DIY Cornhole Boards

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creevesmakes@gmail.com added on 9/6/2019

A basic, yet robust, board design for our favorite yard game. Built to last, but not break the bank. Built from half a sheet of 3/4" plywood and some pine 2x4's, these boards will be the hit of the party.

Directions

Follow the steps below to complete this project.

1

Plywood tops

Cut 2) panels to roughly 24" x 48". This is the "standard" corn hole board size, but you can scale it down if its not important to you. Also, some plywoods come slightly larger than 4'x8' sheets so you can cut a true 2' x 4' panel from one sheet.

2

Drilling the hole

Using a ruler or square, mark 9" from one long end of the plywood panel. Then find the center (12") form either side. You can use a 6" hole saw to cut this hole. If you choose a holesaw, be sure to cut halfway through one side and then flip the panel and finish the hole from the other side to eliminate tear out on the hole. You can also draw a 6" circle on the mark and use a jigsaw to cut this hole. Use a sander or router to clean up any sharp edges as people will be putting their hands through this hole when they retrieve the bean bags. Do this on both panels.

3

Cutting the frames

I used basic 2x4's for my frames. I took 2 small pieces of scrap and measured the total thickness of them together and then subtracted that number (3") from the 24" width of the panel. This set my short board to be cut at 21". Cut 4) of these boards and then cut 4) boards to 4' lengths. You can use a miter saw or a circular saw with a speed square to produce these cuts. Be sure to clamp the wood securely when cutting it with a circular saw.

4

Adding Pocket Holes

I chose to use pocket holes on my boards as I wanted no visible hardware on the frames. I added 2) pocket holes to each end of the short 21" boards and then added pocket holes to one edge of all of the boards (roughly 3-5 pocket holes spaced evenly across the length of the 2x4).

5

Frame Assembly

To assemble the frames, I used 2) long Bessey parallel clamps. I added glue to the ends of the 21" boards and set them to be inside the ends of the 4' long 2x4's and then tightened the clamps. This will give you your 2' x 4' rectanglular frame. Once the clamps were tight, I installed all of the 2-1/2" Kreg pocket screws. Do not overtighten the screws! Pine is soft. Do this for both frames.

6

Install the top

Plywood usually has a good side and a bad side. Be sure to choose which side you want to "show" and place that face down. Then add glue to the top edge of the frame and flip it over onto the plywoods "bad" side. Line up the corner by hand and install a few screws in that area via the pocket holes. Then work your way around the rest of the board, installing the rest of the screws. Once all the screws are added, you can flip the frame over and sand or route the edges.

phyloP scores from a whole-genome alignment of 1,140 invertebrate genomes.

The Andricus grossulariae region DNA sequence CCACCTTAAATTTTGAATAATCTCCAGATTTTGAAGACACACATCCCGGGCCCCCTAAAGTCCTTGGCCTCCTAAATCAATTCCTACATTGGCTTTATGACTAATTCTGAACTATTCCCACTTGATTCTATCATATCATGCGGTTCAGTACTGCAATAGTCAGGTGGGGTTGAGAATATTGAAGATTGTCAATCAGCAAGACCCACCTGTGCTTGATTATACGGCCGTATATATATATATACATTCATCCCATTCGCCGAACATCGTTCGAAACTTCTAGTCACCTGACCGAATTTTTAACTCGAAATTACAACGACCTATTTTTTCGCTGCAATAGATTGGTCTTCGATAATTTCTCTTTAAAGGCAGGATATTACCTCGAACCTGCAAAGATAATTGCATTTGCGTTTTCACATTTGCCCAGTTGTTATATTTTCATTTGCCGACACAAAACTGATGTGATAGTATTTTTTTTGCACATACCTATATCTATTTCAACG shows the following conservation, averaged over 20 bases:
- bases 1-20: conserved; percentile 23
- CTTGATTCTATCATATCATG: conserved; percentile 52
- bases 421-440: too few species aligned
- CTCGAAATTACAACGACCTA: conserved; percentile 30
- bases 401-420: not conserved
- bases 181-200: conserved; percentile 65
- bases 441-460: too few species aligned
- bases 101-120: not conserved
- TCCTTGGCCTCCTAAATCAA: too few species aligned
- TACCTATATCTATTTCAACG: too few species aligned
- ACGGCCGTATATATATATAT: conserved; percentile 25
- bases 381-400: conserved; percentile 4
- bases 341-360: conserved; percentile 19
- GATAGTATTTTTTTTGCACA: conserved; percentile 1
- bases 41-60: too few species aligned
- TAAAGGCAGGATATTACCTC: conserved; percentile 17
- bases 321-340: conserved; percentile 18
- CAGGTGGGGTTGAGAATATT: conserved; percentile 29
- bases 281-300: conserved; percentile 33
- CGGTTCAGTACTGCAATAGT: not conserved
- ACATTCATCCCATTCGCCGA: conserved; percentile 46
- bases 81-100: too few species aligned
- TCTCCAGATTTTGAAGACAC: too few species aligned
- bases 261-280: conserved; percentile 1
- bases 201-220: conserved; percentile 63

7

Legs

Cut 4) 2x4's to ..... Once the angle is marked, cut it at a miter saw or use a circular saw to cut on the line. Find something that is the same width as the 2x4 and round. This will be your stencil to trace on the flat end of the 2x4. Trace the line and then cut it using a bandsaw or jigsaw. sand the cut smooth as it will have to clear the inside of the frame to pivot. Then mark the 1-3/4" from the flat end and centered between the sides. This will be where you drill your 3/8" hole for he pivot. Drill the hole, being sure to stay straight and accurate.

8

Leg Installation

To mark and drill the leg location, simply place the leg INSIDE of the frame in the closed position. Insert a bolt into the leg until it touches the face of the frame. Tap it with a hammer to mark the frame where the bolt was contacting it. This is where you will need to drill your 3/8" hole. Do this to both sides of the frames. Next, install a flat washer onto the bolt and insert it from outside of the frame. Place the leg on the inside of the frame being sure to note which way the bottom of the leg is facing. Install a flat washer and lock nut onto the bolt, being sure not to over tighten. You want it snug enough so that the legs do not flop around, but lose enough that they can move.

9

Sanding and Finish

Before sanding the boards,I ran an 1/8" rounder on all of the exposed edges. This just "softens" the boards and keeps them looking better, longer. Then I sanded everything with 220 grit. You can simply add some water based polyurethane or paint and decorate them however you want. This simple project is a great way to practice your finishing skills for other projects as well! Now get out and have some fun!

Tools Used:

Materials Required:

Wood Products:

(1) 3/4" Thick, Half Sheet, Plywood  
(4) 2x4, 96", Board  

Hardware/Supplies:

Parts/Cut List:

(2) Top Panel, ~24" x 48"  
(4) Long side frame, "2x4" x 48"  
(4) Short side frame, "2x4" x 21"  
(4) Legs, "2x4" x 11-5/8" on the longest side  

Extras:

https://youtu.be/HLzCzGTLshc Visit

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